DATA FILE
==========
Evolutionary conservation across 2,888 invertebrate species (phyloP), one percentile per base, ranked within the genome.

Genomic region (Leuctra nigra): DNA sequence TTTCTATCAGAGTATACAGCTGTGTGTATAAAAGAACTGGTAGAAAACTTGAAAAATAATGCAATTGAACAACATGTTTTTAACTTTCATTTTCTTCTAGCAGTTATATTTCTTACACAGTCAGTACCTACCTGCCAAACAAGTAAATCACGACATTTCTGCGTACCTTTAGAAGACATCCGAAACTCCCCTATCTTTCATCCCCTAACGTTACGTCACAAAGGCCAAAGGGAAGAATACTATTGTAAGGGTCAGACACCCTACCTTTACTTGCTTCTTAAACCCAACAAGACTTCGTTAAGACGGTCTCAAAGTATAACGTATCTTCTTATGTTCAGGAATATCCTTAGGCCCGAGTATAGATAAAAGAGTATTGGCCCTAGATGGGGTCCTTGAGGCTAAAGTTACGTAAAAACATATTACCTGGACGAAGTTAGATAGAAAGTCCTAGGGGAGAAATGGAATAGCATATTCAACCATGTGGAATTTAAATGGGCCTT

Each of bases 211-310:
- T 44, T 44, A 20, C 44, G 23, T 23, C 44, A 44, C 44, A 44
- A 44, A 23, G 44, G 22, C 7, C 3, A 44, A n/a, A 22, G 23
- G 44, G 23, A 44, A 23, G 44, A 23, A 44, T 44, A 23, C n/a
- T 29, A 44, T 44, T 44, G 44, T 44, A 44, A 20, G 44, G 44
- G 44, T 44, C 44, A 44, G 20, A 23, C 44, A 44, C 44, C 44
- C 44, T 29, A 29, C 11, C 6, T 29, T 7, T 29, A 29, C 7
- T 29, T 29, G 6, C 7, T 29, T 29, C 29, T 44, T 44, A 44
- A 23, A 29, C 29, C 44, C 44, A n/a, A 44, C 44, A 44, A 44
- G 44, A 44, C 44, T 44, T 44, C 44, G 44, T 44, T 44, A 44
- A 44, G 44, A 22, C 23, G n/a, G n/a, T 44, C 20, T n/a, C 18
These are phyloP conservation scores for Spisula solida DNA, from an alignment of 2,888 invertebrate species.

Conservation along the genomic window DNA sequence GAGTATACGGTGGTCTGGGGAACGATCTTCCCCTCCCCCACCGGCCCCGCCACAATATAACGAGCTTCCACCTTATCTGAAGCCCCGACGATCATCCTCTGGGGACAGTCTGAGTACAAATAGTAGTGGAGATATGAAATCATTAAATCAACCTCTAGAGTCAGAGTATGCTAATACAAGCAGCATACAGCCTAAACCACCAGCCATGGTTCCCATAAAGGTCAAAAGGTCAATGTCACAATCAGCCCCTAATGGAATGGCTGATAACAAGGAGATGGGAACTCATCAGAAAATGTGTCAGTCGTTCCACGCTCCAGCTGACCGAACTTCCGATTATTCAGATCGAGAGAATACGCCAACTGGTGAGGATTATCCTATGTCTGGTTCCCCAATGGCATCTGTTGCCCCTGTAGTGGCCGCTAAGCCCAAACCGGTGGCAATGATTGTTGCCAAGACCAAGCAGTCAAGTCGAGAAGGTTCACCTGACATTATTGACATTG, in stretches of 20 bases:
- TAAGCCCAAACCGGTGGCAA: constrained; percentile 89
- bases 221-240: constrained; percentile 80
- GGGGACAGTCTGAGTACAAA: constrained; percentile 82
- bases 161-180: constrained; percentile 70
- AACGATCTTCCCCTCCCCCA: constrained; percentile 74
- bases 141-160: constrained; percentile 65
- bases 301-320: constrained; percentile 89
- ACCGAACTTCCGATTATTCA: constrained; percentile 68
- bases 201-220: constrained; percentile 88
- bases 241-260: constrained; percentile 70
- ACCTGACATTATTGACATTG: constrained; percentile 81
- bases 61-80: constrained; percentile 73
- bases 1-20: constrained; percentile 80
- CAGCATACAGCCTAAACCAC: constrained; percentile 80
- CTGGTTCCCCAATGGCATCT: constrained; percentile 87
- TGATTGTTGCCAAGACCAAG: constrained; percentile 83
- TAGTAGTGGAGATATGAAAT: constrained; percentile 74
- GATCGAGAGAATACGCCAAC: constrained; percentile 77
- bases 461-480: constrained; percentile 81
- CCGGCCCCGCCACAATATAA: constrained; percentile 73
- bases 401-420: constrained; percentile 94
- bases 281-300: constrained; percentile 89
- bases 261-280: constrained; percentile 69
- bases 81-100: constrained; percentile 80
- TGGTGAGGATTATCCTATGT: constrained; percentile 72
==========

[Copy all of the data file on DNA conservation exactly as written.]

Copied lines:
Evolutionary conservation across 2,888 invertebrate species (phyloP), one percentile per base, ranked within the genome.

Genomic region (Leuctra nigra): DNA sequence TTTCTATCAGAGTATACAGCTGTGTGTATAAAAGAACTGGTAGAAAACTTGAAAAATAATGCAATTGAACAACATGTTTTTAACTTTCATTTTCTTCTAGCAGTTATATTTCTTACACAGTCAGTACCTACCTGCCAAACAAGTAAATCACGACATTTCTGCGTACCTTTAGAAGACATCCGAAACTCCCCTATCTTTCATCCCCTAACGTTACGTCACAAAGGCCAAAGGGAAGAATACTATTGTAAGGGTCAGACACCCTACCTTTACTTGCTTCTTAAACCCAACAAGACTTCGTTAAGACGGTCTCAAAGTATAACGTATCTTCTTATGTTCAGGAATATCCTTAGGCCCGAGTATAGATAAAAGAGTATTGGCCCTAGATGGGGTCCTTGAGGCTAAAGTTACGTAAAAACATATTACCTGGACGAAGTTAGATAGAAAGTCCTAGGGGAGAAATGGAATAGCATATTCAACCATGTGGAATTTAAATGGGCCTT

Each of bases 211-310:
- T 44, T 44, A 20, C 44, G 23, T 23, C 44, A 44, C 44, A 44
- A 44, A 23, G 44, G 22, C 7, C 3, A 44, A n/a, A 22, G 23
- G 44, G 23, A 44, A 23, G 44, A 23, A 44, T 44, A 23, C n/a
- T 29, A 44, T 44, T 44, G 44, T 44, A 44, A 20, G 44, G 44
- G 44, T 44, C 44, A 44, G 20, A 23, C 44, A 44, C 44, C 44
- C 44, T 29, A 29, C 11, C 6, T 29, T 7, T 29, A 29, C 7
- T 29, T 29, G 6, C 7, T 29, T 29, C 29, T 44, T 44, A 44
- A 23, A 29, C 29, C 44, C 44, A n/a, A 44, C 44, A 44, A 44
- G 44, A 44, C 44, T 44, T 44, C 44, G 44, T 44, T 44, A 44
- A 44, G 44, A 22, C 23, G n/a, G n/a, T 44, C 20, T n/a, C 18
These are phyloP conservation scores for Spisula solida DNA, from an alignment of 2,888 invertebrate species.

Conservation along the genomic window DNA sequence GAGTATACGGTGGTCTGGGGAACGATCTTCCCCTCCCCCACCGGCCCCGCCACAATATAACGAGCTTCCACCTTATCTGAAGCCCCGACGATCATCCTCTGGGGACAGTCTGAGTACAAATAGTAGTGGAGATATGAAATCATTAAATCAACCTCTAGAGTCAGAGTATGCTAATACAAGCAGCATACAGCCTAAACCACCAGCCATGGTTCCCATAAAGGTCAAAAGGTCAATGTCACAATCAGCCCCTAATGGAATGGCTGATAACAAGGAGATGGGAACTCATCAGAAAATGTGTCAGTCGTTCCACGCTCCAGCTGACCGAACTTCCGATTATTCAGATCGAGAGAATACGCCAACTGGTGAGGATTATCCTATGTCTGGTTCCCCAATGGCATCTGTTGCCCCTGTAGTGGCCGCTAAGCCCAAACCGGTGGCAATGATTGTTGCCAAGACCAAGCAGTCAAGTCGAGAAGGTTCACCTGACATTATTGACATTG, in stretches of 20 bases:
- TAAGCCCAAACCGGTGGCAA: constrained; percentile 89
- bases 221-240: constrained; percentile 80
- GGGGACAGTCTGAGTACAAA: constrained; percentile 82
- bases 161-180: constrained; percentile 70
- AACGATCTTCCCCTCCCCCA: constrained; percentile 74
- bases 141-160: constrained; percentile 65
- bases 301-320: constrained; percentile 89
- ACCGAACTTCCGATTATTCA: constrained; percentile 68
- bases 201-220: constrained; percentile 88
- bases 241-260: constrained; percentile 70
- ACCTGACATTATTGACATTG: constrained; percentile 81
- bases 61-80: constrained; percentile 73
- bases 1-20: constrained; percentile 80
- CAGCATACAGCCTAAACCAC: constrained; percentile 80
- CTGGTTCCCCAATGGCATCT: constrained; percentile 87
- TGATTGTTGCCAAGACCAAG: constrained; percentile 83
- TAGTAGTGGAGATATGAAAT: constrained; percentile 74
- GATCGAGAGAATACGCCAAC: constrained; percentile 77
- bases 461-480: constrained; percentile 81
- CCGGCCCCGCCACAATATAA: constrained; percentile 73
- bases 401-420: constrained; percentile 94
- bases 281-300: constrained; percentile 89
- bases 261-280: constrained; percentile 69
- bases 81-100: constrained; percentile 80
- TGGTGAGGATTATCCTATGT: constrained; percentile 72